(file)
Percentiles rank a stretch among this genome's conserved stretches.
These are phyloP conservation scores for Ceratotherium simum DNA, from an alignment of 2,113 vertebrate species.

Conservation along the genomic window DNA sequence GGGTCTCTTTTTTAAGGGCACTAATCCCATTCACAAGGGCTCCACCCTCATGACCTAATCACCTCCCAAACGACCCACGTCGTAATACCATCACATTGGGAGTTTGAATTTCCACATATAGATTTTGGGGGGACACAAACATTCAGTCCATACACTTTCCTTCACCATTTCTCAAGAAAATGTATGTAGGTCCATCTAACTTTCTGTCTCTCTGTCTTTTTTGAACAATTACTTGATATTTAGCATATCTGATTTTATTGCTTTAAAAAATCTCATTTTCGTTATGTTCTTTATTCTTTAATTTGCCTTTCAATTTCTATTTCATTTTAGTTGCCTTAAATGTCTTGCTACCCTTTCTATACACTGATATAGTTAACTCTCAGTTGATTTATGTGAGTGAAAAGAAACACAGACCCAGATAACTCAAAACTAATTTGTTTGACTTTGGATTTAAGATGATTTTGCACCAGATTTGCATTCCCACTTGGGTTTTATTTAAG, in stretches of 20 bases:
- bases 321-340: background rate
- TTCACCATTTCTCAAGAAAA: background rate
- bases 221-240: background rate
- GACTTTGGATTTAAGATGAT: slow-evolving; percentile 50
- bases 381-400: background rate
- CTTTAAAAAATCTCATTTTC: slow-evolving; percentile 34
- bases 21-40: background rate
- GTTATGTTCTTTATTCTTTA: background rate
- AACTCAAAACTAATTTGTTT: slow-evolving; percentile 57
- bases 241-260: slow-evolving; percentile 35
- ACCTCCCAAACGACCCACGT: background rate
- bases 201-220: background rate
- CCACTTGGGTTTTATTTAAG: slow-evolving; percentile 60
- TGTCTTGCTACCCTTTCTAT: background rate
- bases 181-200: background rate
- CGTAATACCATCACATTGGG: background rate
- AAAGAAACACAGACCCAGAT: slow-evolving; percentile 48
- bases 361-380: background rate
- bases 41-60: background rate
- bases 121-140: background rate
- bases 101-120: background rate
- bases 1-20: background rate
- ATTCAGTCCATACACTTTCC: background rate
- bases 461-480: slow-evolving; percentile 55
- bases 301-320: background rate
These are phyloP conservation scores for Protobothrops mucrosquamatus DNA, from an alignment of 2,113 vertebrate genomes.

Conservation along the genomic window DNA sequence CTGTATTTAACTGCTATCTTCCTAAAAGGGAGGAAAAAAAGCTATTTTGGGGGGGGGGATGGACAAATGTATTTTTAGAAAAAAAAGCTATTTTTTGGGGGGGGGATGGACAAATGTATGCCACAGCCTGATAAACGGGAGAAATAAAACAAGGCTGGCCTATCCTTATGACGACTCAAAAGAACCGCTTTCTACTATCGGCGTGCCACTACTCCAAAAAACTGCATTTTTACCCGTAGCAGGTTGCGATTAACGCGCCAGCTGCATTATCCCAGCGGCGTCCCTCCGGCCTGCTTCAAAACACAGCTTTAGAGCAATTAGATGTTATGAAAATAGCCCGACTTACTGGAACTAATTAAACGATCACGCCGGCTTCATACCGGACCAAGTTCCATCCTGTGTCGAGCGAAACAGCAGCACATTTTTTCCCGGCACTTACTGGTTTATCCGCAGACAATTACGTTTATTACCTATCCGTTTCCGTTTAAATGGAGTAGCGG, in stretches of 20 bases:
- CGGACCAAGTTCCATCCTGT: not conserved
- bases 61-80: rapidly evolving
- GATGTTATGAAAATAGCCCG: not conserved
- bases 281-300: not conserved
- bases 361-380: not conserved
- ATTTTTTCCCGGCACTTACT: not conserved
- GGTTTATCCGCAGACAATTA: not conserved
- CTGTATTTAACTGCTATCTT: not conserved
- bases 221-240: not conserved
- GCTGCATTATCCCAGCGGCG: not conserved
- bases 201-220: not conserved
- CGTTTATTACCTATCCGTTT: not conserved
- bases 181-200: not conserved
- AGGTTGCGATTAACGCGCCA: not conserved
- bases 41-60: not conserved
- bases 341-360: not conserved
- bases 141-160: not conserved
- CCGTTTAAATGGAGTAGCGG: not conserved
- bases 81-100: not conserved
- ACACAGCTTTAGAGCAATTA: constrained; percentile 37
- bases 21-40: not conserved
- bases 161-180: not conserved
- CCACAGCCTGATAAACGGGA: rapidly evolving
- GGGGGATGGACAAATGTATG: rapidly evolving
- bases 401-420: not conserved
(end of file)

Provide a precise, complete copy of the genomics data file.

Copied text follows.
Percentiles rank a stretch among this genome's conserved stretches.
These are phyloP conservation scores for Ceratotherium simum DNA, from an alignment of 2,113 vertebrate species.

Conservation along the genomic window DNA sequence GGGTCTCTTTTTTAAGGGCACTAATCCCATTCACAAGGGCTCCACCCTCATGACCTAATCACCTCCCAAACGACCCACGTCGTAATACCATCACATTGGGAGTTTGAATTTCCACATATAGATTTTGGGGGGACACAAACATTCAGTCCATACACTTTCCTTCACCATTTCTCAAGAAAATGTATGTAGGTCCATCTAACTTTCTGTCTCTCTGTCTTTTTTGAACAATTACTTGATATTTAGCATATCTGATTTTATTGCTTTAAAAAATCTCATTTTCGTTATGTTCTTTATTCTTTAATTTGCCTTTCAATTTCTATTTCATTTTAGTTGCCTTAAATGTCTTGCTACCCTTTCTATACACTGATATAGTTAACTCTCAGTTGATTTATGTGAGTGAAAAGAAACACAGACCCAGATAACTCAAAACTAATTTGTTTGACTTTGGATTTAAGATGATTTTGCACCAGATTTGCATTCCCACTTGGGTTTTATTTAAG, in stretches of 20 bases:
- bases 321-340: background rate
- TTCACCATTTCTCAAGAAAA: background rate
- bases 221-240: background rate
- GACTTTGGATTTAAGATGAT: slow-evolving; percentile 50
- bases 381-400: background rate
- CTTTAAAAAATCTCATTTTC: slow-evolving; percentile 34
- bases 21-40: background rate
- GTTATGTTCTTTATTCTTTA: background rate
- AACTCAAAACTAATTTGTTT: slow-evolving; percentile 57
- bases 241-260: slow-evolving; percentile 35
- ACCTCCCAAACGACCCACGT: background rate
- bases 201-220: background rate
- CCACTTGGGTTTTATTTAAG: slow-evolving; percentile 60
- TGTCTTGCTACCCTTTCTAT: background rate
- bases 181-200: background rate
- CGTAATACCATCACATTGGG: background rate
- AAAGAAACACAGACCCAGAT: slow-evolving; percentile 48
- bases 361-380: background rate
- bases 41-60: background rate
- bases 121-140: background rate
- bases 101-120: background rate
- bases 1-20: background rate
- ATTCAGTCCATACACTTTCC: background rate
- bases 461-480: slow-evolving; percentile 55
- bases 301-320: background rate
These are phyloP conservation scores for Protobothrops mucrosquamatus DNA, from an alignment of 2,113 vertebrate genomes.

Conservation along the genomic window DNA sequence CTGTATTTAACTGCTATCTTCCTAAAAGGGAGGAAAAAAAGCTATTTTGGGGGGGGGGATGGACAAATGTATTTTTAGAAAAAAAAGCTATTTTTTGGGGGGGGGATGGACAAATGTATGCCACAGCCTGATAAACGGGAGAAATAAAACAAGGCTGGCCTATCCTTATGACGACTCAAAAGAACCGCTTTCTACTATCGGCGTGCCACTACTCCAAAAAACTGCATTTTTACCCGTAGCAGGTTGCGATTAACGCGCCAGCTGCATTATCCCAGCGGCGTCCCTCCGGCCTGCTTCAAAACACAGCTTTAGAGCAATTAGATGTTATGAAAATAGCCCGACTTACTGGAACTAATTAAACGATCACGCCGGCTTCATACCGGACCAAGTTCCATCCTGTGTCGAGCGAAACAGCAGCACATTTTTTCCCGGCACTTACTGGTTTATCCGCAGACAATTACGTTTATTACCTATCCGTTTCCGTTTAAATGGAGTAGCGG, in stretches of 20 bases:
- CGGACCAAGTTCCATCCTGT: not conserved
- bases 61-80: rapidly evolving
- GATGTTATGAAAATAGCCCG: not conserved
- bases 281-300: not conserved
- bases 361-380: not conserved
- ATTTTTTCCCGGCACTTACT: not conserved
- GGTTTATCCGCAGACAATTA: not conserved
- CTGTATTTAACTGCTATCTT: not conserved
- bases 221-240: not conserved
- GCTGCATTATCCCAGCGGCG: not conserved
- bases 201-220: not conserved
- CGTTTATTACCTATCCGTTT: not conserved
- bases 181-200: not conserved
- AGGTTGCGATTAACGCGCCA: not conserved
- bases 41-60: not conserved
- bases 341-360: not conserved
- bases 141-160: not conserved
- CCGTTTAAATGGAGTAGCGG: not conserved
- bases 81-100: not conserved
- ACACAGCTTTAGAGCAATTA: constrained; percentile 37
- bases 21-40: not conserved
- bases 161-180: not conserved
- CCACAGCCTGATAAACGGGA: rapidly evolving
- GGGGGATGGACAAATGTATG: rapidly evolving
- bases 401-420: not conserved